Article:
It should be the case that, in some appropriate sense $$\pi (x)\sim \operatorname{Ri}(x)-\sum_{\rho}\operatorname{Ri}(x^{\rho}) \tag*{(4)}$$ with $\operatorname{Ri}$ denoting the Riemann function defined: $$\operatorname{Ri}(x)=\sum_{m=1}^\infty \frac{\mu (m)}{m}\operatorname{li}\left(x^{\frac{1}{m}}\right). \tag*{(5)}$$ This relation $(4)$ has been called "exact" [in Ribenboim's The New Book of Prime Number Records], yet we could not locate a proof in the literature; such a proof should be nontrivial, as the conditionally convergent series involved are problematic. In any case relation $(4)$ is quite accurate, and furthermore the Riemann function $\operatorname{Ri}$ can be calculated efficiently (...) The sum in $(4)$ over critical zeros is not absolutely convergent, and furthermore the phases of the summands interact in a frightfully complicated way.

—from Journal of Computational and Applied Mathematics by Borwein et al.

Of profound importance, Bernhard Riemann proved that the prime-counting function is exactly $$\pi (x)=\operatorname{R}(x)-\sum_{\rho}\operatorname{R}(x^{\rho})$$ where $$\operatorname{R}(x)=\sum_{n=1}^\infty \frac{\mu (n)}{n}\operatorname{li}\left(x^{\frac{1}{n}}\right),$$ (...) $\rho$ indexes every zero of the Riemann zeta function, and $\operatorname{li}\left(x^{\frac{1}{n}}\right)$ is not evaluated with a branch cut but instead considered as $\operatorname{Ei}\left(\frac{\rho}{n}\ln x\right)$. Equivalently, if the trivial zeros are collected and the sum is taken only over the non-trivial zeros $\rho$ of the Riemann zeta function, then $\pi (x)$ may be written $$\pi (x)=\operatorname{R}(x)-\sum_{\rho}\operatorname{R}(x^{\rho})-\frac{1}{\ln x}+\frac{1}{\pi}\arctan\frac{\pi}{\ln x}.$$

—from Wikipedia's Prime counting function article


  1. According to Borwein and Ribenboim, the index in $(4)$ should run only over non-trivial zeros. According to Wikipedia, the index in $(4)$ should run over all zeros. Wikipedia states that if the sum runs only over non-trivial zeros, then we add the $\ln$ and $\arctan$ terms, which is even more confusing. So what's true?

  2. I'm pretty sure that Riemann did not prove the formula $(4)$. He only proposed a "weaker" form of it, namely $$\pi (x)=\sum_{m=1}^\infty \frac{\mu (m)}{m}J\left(x^{\frac{1}{m}}\right)$$ where $$J(x)=\operatorname{li}(x)-\sum_{\rho}\operatorname{li}\left(x^{\rho}\right)+\int_x^\infty \frac{dt}{t(t^2-1)\ln t}-\ln 2$$ and where $\rho$ runs over all non-trivial zeros. The formula was proven by Mangoldt, not Riemann. The Wikipedia article is wrong in that historical fact, isn't it?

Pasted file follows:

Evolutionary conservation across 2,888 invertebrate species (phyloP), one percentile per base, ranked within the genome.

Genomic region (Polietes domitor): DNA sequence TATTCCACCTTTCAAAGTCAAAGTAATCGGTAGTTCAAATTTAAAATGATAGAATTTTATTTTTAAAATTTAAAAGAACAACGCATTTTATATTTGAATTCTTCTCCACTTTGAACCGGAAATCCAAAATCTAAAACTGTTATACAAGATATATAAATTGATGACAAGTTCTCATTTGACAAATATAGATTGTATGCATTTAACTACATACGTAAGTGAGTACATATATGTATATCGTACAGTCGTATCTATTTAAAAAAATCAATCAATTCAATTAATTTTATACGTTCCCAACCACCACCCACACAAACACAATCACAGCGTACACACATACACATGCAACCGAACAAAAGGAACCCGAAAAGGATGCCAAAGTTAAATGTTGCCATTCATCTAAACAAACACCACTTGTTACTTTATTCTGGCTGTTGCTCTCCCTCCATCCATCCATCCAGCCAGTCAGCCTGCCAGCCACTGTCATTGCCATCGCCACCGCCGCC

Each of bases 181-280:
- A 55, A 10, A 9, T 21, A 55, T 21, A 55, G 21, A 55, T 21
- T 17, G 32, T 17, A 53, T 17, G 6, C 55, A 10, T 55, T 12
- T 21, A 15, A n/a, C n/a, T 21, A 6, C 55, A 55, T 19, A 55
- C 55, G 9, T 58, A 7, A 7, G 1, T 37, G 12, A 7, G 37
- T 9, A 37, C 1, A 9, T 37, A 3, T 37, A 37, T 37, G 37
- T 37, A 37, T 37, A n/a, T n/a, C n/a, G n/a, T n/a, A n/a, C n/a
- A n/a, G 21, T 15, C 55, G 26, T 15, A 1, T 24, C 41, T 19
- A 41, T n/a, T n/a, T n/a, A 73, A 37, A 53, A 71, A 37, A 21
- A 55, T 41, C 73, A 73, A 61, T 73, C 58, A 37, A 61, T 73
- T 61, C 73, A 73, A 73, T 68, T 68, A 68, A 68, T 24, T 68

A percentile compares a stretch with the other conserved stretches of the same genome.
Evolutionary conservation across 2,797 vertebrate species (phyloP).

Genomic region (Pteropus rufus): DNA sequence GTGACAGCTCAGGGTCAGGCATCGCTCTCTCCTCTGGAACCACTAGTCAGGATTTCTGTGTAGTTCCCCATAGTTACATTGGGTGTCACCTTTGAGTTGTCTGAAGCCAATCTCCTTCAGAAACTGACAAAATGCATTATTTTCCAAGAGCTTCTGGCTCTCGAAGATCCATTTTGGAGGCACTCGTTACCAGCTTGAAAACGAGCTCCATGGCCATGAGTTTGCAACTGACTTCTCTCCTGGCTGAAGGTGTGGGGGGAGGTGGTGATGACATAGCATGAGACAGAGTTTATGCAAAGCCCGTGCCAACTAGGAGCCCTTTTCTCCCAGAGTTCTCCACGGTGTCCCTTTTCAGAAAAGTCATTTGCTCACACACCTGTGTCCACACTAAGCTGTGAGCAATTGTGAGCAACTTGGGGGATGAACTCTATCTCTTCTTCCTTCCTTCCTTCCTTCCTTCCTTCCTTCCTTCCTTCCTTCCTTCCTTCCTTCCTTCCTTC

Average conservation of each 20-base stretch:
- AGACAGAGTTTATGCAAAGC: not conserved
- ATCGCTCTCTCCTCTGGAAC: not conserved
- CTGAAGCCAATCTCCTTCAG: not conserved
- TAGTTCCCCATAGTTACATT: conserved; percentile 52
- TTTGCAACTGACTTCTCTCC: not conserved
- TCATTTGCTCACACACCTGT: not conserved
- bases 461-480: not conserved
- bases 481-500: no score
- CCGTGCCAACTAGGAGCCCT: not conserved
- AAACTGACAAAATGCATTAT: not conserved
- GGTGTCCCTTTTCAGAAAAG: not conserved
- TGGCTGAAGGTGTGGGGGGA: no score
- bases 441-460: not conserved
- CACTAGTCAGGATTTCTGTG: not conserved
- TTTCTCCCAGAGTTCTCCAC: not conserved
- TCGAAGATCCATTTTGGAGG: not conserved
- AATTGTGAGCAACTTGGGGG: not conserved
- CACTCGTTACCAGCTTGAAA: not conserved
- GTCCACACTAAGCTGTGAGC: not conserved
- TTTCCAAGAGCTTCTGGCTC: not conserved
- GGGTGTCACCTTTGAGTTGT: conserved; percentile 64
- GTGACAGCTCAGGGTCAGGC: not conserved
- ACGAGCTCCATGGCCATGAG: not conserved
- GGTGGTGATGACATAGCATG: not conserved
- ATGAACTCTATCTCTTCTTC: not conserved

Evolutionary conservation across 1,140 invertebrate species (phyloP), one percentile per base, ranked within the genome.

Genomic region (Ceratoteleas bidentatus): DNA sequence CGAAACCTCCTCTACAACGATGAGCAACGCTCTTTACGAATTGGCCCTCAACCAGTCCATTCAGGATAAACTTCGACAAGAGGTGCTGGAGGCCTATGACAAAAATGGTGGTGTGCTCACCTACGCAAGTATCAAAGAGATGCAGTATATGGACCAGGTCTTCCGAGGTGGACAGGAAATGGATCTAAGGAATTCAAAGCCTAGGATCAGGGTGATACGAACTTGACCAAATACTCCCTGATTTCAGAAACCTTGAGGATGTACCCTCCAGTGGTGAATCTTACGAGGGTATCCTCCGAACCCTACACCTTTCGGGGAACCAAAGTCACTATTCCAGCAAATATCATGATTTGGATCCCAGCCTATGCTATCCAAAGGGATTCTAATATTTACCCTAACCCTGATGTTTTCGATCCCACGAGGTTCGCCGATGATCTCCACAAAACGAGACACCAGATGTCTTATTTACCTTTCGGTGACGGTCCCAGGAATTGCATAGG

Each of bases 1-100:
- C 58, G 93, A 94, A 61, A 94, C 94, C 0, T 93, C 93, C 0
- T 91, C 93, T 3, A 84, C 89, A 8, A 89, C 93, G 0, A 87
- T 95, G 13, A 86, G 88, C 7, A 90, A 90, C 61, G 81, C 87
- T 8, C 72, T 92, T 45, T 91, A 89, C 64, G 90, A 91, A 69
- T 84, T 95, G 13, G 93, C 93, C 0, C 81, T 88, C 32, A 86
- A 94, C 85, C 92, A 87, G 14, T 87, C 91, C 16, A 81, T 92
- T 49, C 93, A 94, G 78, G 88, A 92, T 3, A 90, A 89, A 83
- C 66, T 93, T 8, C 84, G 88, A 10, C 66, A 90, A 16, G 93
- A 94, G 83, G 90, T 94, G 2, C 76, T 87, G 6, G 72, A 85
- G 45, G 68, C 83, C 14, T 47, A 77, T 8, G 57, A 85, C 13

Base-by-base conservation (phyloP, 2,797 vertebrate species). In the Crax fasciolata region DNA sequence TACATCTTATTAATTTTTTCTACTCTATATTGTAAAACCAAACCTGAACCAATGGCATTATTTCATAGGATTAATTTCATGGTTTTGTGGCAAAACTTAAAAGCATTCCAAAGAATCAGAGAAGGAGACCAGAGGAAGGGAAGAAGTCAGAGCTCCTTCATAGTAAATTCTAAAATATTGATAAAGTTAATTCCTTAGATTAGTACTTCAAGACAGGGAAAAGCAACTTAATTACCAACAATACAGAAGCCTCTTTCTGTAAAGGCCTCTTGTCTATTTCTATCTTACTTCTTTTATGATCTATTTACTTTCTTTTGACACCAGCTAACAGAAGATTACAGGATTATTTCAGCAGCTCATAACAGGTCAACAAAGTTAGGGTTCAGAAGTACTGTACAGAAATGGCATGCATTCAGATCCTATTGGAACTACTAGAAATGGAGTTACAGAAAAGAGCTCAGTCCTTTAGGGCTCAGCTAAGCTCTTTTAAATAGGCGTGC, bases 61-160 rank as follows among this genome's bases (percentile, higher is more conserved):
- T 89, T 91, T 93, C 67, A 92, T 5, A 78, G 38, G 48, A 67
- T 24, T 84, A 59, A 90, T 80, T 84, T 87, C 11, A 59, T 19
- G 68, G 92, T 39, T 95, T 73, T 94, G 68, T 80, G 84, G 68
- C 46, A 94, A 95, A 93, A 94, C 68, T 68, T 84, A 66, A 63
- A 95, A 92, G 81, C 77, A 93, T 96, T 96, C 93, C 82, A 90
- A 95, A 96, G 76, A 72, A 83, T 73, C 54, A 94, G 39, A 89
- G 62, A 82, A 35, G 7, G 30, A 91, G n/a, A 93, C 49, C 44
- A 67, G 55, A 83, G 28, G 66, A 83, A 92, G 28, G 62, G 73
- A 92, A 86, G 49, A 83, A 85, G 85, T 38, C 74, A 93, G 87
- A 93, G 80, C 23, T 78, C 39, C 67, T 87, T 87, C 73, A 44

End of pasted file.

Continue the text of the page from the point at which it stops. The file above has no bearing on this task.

3. Even though the proof of $(4)$ is nowhere to be found in the literature, Raymond Manzoni provided a partial proof here: Two Representations of the Prime Counting Function. I call it partial because it is unknown whether the series converges at all: How could that be settled down?

Note: When I refer to the formula $(4)$ in this question, I assume $=$ instead of $\sim$.

  • $\begingroup$ What is your definition of $li$ ? With the function non-zero only for $x \ge 2$ the formula is true because it is a finite sum over $m$. The alternative is to consider the distribution (on $(0,\infty)$) whose Mellin transform is $-\log(s-1)/s$ in which case I doubt it converges even in the sense of distributions. $\endgroup$
    – reuns
    Apr 8, 2020 at 18:45
  • $\begingroup$ $\operatorname{li}x=\operatorname{Ei}\ln x$ where $\operatorname{Ei}$ is the exponential integral function. $\endgroup$
    – Wane
    Apr 8, 2020 at 22:25
  • $\begingroup$ It should be interpreted as the Cauchy principal value. $\endgroup$
    – Wane
    Apr 8, 2020 at 22:30
  • 1
    $\begingroup$ So that's the second one I mentioned : the distribution whose Mellin transform is $-\log(s-1)/s$. The explicit formula for $J(x)$ converges in the sense of distribution because its derivative does (this is the Riemann explicit formula), there is one of the books on the RH proving many facts about it (Montogmery, Patterson, Edwards..) nor of them appear to prove the above formula, not a good sign. $\endgroup$
    – reuns
    Apr 8, 2020 at 23:09
  • 1
    $\begingroup$ Now posted to MO, mathoverflow.net/questions/386213/… $\endgroup$ Mar 12, 2021 at 6:40

1 Answer 1


Now posted on MathOverflow by vitamin d: https://mathoverflow.net/questions/386213/is-pi-x-operatornamerx-sum-rho-operatornamerx-rho-correct-a/398456#398456


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